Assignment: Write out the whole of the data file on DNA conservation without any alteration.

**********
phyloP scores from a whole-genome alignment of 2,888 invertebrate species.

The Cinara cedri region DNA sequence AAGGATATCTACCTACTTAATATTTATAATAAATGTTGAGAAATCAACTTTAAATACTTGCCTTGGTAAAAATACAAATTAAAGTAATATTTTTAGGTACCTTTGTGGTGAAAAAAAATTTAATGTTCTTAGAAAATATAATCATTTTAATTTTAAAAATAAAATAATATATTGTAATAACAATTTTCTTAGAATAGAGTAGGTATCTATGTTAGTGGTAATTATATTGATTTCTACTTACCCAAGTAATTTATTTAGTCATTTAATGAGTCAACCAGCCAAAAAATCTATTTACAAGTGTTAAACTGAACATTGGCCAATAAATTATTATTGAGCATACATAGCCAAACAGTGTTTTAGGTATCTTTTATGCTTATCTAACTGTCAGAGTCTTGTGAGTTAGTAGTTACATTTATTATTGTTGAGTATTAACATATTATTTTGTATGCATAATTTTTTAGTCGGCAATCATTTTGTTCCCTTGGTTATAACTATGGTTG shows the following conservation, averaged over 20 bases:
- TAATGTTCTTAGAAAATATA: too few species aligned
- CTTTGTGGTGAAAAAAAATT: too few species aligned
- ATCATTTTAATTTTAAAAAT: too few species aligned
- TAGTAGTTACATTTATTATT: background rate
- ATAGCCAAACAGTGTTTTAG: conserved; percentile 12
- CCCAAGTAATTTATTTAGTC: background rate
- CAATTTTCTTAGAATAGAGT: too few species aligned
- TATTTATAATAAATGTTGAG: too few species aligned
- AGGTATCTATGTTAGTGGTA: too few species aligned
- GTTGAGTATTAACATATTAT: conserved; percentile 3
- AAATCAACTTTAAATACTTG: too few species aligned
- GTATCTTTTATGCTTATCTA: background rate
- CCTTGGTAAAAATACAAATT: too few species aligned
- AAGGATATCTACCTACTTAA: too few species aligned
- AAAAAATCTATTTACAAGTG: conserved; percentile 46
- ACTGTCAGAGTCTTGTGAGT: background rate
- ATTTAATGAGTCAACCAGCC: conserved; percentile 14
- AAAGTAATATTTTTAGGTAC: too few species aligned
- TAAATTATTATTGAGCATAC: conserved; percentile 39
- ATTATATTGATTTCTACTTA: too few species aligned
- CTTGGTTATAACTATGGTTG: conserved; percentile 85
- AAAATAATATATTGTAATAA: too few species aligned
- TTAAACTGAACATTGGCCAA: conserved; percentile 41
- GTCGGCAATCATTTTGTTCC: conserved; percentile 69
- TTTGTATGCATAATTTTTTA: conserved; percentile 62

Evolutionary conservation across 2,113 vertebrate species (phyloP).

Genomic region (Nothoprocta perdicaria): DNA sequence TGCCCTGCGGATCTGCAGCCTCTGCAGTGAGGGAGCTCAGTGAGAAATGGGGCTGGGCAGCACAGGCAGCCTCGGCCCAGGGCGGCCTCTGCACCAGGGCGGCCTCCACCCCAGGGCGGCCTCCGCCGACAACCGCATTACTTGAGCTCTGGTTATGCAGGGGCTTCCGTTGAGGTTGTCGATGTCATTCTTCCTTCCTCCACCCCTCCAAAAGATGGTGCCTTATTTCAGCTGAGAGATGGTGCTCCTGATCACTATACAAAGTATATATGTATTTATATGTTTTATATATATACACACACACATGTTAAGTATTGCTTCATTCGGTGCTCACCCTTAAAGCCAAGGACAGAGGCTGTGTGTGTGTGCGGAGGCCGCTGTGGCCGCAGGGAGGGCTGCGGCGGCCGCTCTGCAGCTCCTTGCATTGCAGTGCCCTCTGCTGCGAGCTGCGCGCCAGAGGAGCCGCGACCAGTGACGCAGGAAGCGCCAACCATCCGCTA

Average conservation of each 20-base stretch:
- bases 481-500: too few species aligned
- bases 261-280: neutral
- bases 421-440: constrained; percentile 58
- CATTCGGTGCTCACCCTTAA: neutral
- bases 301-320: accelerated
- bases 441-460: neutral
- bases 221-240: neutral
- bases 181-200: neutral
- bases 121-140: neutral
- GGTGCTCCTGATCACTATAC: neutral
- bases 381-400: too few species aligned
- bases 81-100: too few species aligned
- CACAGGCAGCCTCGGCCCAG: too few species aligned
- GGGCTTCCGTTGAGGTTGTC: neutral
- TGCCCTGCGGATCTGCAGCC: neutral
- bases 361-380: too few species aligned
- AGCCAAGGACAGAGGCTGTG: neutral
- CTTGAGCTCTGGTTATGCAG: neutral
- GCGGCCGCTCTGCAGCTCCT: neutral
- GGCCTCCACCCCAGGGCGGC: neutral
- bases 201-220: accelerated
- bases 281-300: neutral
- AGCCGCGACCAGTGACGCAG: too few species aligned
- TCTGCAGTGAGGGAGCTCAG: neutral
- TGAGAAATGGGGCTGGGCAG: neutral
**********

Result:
phyloP scores from a whole-genome alignment of 2,888 invertebrate species.

The Cinara cedri region DNA sequence AAGGATATCTACCTACTTAATATTTATAATAAATGTTGAGAAATCAACTTTAAATACTTGCCTTGGTAAAAATACAAATTAAAGTAATATTTTTAGGTACCTTTGTGGTGAAAAAAAATTTAATGTTCTTAGAAAATATAATCATTTTAATTTTAAAAATAAAATAATATATTGTAATAACAATTTTCTTAGAATAGAGTAGGTATCTATGTTAGTGGTAATTATATTGATTTCTACTTACCCAAGTAATTTATTTAGTCATTTAATGAGTCAACCAGCCAAAAAATCTATTTACAAGTGTTAAACTGAACATTGGCCAATAAATTATTATTGAGCATACATAGCCAAACAGTGTTTTAGGTATCTTTTATGCTTATCTAACTGTCAGAGTCTTGTGAGTTAGTAGTTACATTTATTATTGTTGAGTATTAACATATTATTTTGTATGCATAATTTTTTAGTCGGCAATCATTTTGTTCCCTTGGTTATAACTATGGTTG shows the following conservation, averaged over 20 bases:
- TAATGTTCTTAGAAAATATA: too few species aligned
- CTTTGTGGTGAAAAAAAATT: too few species aligned
- ATCATTTTAATTTTAAAAAT: too few species aligned
- TAGTAGTTACATTTATTATT: background rate
- ATAGCCAAACAGTGTTTTAG: conserved; percentile 12
- CCCAAGTAATTTATTTAGTC: background rate
- CAATTTTCTTAGAATAGAGT: too few species aligned
- TATTTATAATAAATGTTGAG: too few species aligned
- AGGTATCTATGTTAGTGGTA: too few species aligned
- GTTGAGTATTAACATATTAT: conserved; percentile 3
- AAATCAACTTTAAATACTTG: too few species aligned
- GTATCTTTTATGCTTATCTA: background rate
- CCTTGGTAAAAATACAAATT: too few species aligned
- AAGGATATCTACCTACTTAA: too few species aligned
- AAAAAATCTATTTACAAGTG: conserved; percentile 46
- ACTGTCAGAGTCTTGTGAGT: background rate
- ATTTAATGAGTCAACCAGCC: conserved; percentile 14
- AAAGTAATATTTTTAGGTAC: too few species aligned
- TAAATTATTATTGAGCATAC: conserved; percentile 39
- ATTATATTGATTTCTACTTA: too few species aligned
- CTTGGTTATAACTATGGTTG: conserved; percentile 85
- AAAATAATATATTGTAATAA: too few species aligned
- TTAAACTGAACATTGGCCAA: conserved; percentile 41
- GTCGGCAATCATTTTGTTCC: conserved; percentile 69
- TTTGTATGCATAATTTTTTA: conserved; percentile 62

Evolutionary conservation across 2,113 vertebrate species (phyloP).

Genomic region (Nothoprocta perdicaria): DNA sequence TGCCCTGCGGATCTGCAGCCTCTGCAGTGAGGGAGCTCAGTGAGAAATGGGGCTGGGCAGCACAGGCAGCCTCGGCCCAGGGCGGCCTCTGCACCAGGGCGGCCTCCACCCCAGGGCGGCCTCCGCCGACAACCGCATTACTTGAGCTCTGGTTATGCAGGGGCTTCCGTTGAGGTTGTCGATGTCATTCTTCCTTCCTCCACCCCTCCAAAAGATGGTGCCTTATTTCAGCTGAGAGATGGTGCTCCTGATCACTATACAAAGTATATATGTATTTATATGTTTTATATATATACACACACACATGTTAAGTATTGCTTCATTCGGTGCTCACCCTTAAAGCCAAGGACAGAGGCTGTGTGTGTGTGCGGAGGCCGCTGTGGCCGCAGGGAGGGCTGCGGCGGCCGCTCTGCAGCTCCTTGCATTGCAGTGCCCTCTGCTGCGAGCTGCGCGCCAGAGGAGCCGCGACCAGTGACGCAGGAAGCGCCAACCATCCGCTA

Average conservation of each 20-base stretch:
- bases 481-500: too few species aligned
- bases 261-280: neutral
- bases 421-440: constrained; percentile 58
- CATTCGGTGCTCACCCTTAA: neutral
- bases 301-320: accelerated
- bases 441-460: neutral
- bases 221-240: neutral
- bases 181-200: neutral
- bases 121-140: neutral
- GGTGCTCCTGATCACTATAC: neutral
- bases 381-400: too few species aligned
- bases 81-100: too few species aligned
- CACAGGCAGCCTCGGCCCAG: too few species aligned
- GGGCTTCCGTTGAGGTTGTC: neutral
- TGCCCTGCGGATCTGCAGCC: neutral
- bases 361-380: too few species aligned
- AGCCAAGGACAGAGGCTGTG: neutral
- CTTGAGCTCTGGTTATGCAG: neutral
- GCGGCCGCTCTGCAGCTCCT: neutral
- GGCCTCCACCCCAGGGCGGC: neutral
- bases 201-220: accelerated
- bases 281-300: neutral
- AGCCGCGACCAGTGACGCAG: too few species aligned
- TCTGCAGTGAGGGAGCTCAG: neutral
- TGAGAAATGGGGCTGGGCAG: neutral